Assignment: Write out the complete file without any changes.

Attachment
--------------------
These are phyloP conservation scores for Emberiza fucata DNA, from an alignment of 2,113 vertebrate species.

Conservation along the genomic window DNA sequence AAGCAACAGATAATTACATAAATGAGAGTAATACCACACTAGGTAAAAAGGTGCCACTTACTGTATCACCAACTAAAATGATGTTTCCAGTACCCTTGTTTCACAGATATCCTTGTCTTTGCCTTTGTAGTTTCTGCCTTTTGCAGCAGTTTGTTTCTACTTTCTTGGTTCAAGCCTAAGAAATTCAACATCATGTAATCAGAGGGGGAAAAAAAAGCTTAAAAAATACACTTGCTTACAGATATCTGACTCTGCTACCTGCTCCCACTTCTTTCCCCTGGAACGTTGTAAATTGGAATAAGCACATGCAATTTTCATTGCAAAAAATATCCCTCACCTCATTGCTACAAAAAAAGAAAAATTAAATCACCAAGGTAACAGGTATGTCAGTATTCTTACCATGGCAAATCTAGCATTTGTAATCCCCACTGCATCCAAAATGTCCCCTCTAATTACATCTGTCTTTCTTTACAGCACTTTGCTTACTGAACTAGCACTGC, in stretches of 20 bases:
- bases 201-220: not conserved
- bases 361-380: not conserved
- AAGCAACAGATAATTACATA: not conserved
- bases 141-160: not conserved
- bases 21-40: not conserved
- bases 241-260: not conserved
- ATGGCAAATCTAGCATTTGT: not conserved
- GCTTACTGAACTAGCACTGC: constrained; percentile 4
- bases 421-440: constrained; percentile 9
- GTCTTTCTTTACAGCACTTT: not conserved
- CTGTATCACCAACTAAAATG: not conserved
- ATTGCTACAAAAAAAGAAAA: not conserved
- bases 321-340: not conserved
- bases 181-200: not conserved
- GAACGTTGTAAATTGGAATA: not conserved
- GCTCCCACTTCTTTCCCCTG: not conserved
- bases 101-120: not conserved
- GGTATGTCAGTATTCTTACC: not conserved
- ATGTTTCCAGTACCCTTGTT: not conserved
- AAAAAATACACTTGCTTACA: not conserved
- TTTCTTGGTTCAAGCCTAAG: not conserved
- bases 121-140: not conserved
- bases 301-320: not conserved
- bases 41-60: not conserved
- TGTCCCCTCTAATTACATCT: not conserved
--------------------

These are phyloP conservation scores for Emberiza fucata DNA, from an alignment of 2,113 vertebrate species.

Conservation along the genomic window DNA sequence AAGCAACAGATAATTACATAAATGAGAGTAATACCACACTAGGTAAAAAGGTGCCACTTACTGTATCACCAACTAAAATGATGTTTCCAGTACCCTTGTTTCACAGATATCCTTGTCTTTGCCTTTGTAGTTTCTGCCTTTTGCAGCAGTTTGTTTCTACTTTCTTGGTTCAAGCCTAAGAAATTCAACATCATGTAATCAGAGGGGGAAAAAAAAGCTTAAAAAATACACTTGCTTACAGATATCTGACTCTGCTACCTGCTCCCACTTCTTTCCCCTGGAACGTTGTAAATTGGAATAAGCACATGCAATTTTCATTGCAAAAAATATCCCTCACCTCATTGCTACAAAAAAAGAAAAATTAAATCACCAAGGTAACAGGTATGTCAGTATTCTTACCATGGCAAATCTAGCATTTGTAATCCCCACTGCATCCAAAATGTCCCCTCTAATTACATCTGTCTTTCTTTACAGCACTTTGCTTACTGAACTAGCACTGC, in stretches of 20 bases:
- bases 201-220: not conserved
- bases 361-380: not conserved
- AAGCAACAGATAATTACATA: not conserved
- bases 141-160: not conserved
- bases 21-40: not conserved
- bases 241-260: not conserved
- ATGGCAAATCTAGCATTTGT: not conserved
- GCTTACTGAACTAGCACTGC: constrained; percentile 4
- bases 421-440: constrained; percentile 9
- GTCTTTCTTTACAGCACTTT: not conserved
- CTGTATCACCAACTAAAATG: not conserved
- ATTGCTACAAAAAAAGAAAA: not conserved
- bases 321-340: not conserved
- bases 181-200: not conserved
- GAACGTTGTAAATTGGAATA: not conserved
- GCTCCCACTTCTTTCCCCTG: not conserved
- bases 101-120: not conserved
- GGTATGTCAGTATTCTTACC: not conserved
- ATGTTTCCAGTACCCTTGTT: not conserved
- AAAAAATACACTTGCTTACA: not conserved
- TTTCTTGGTTCAAGCCTAAG: not conserved
- bases 121-140: not conserved
- bases 301-320: not conserved
- bases 41-60: not conserved
- TGTCCCCTCTAATTACATCT: not conserved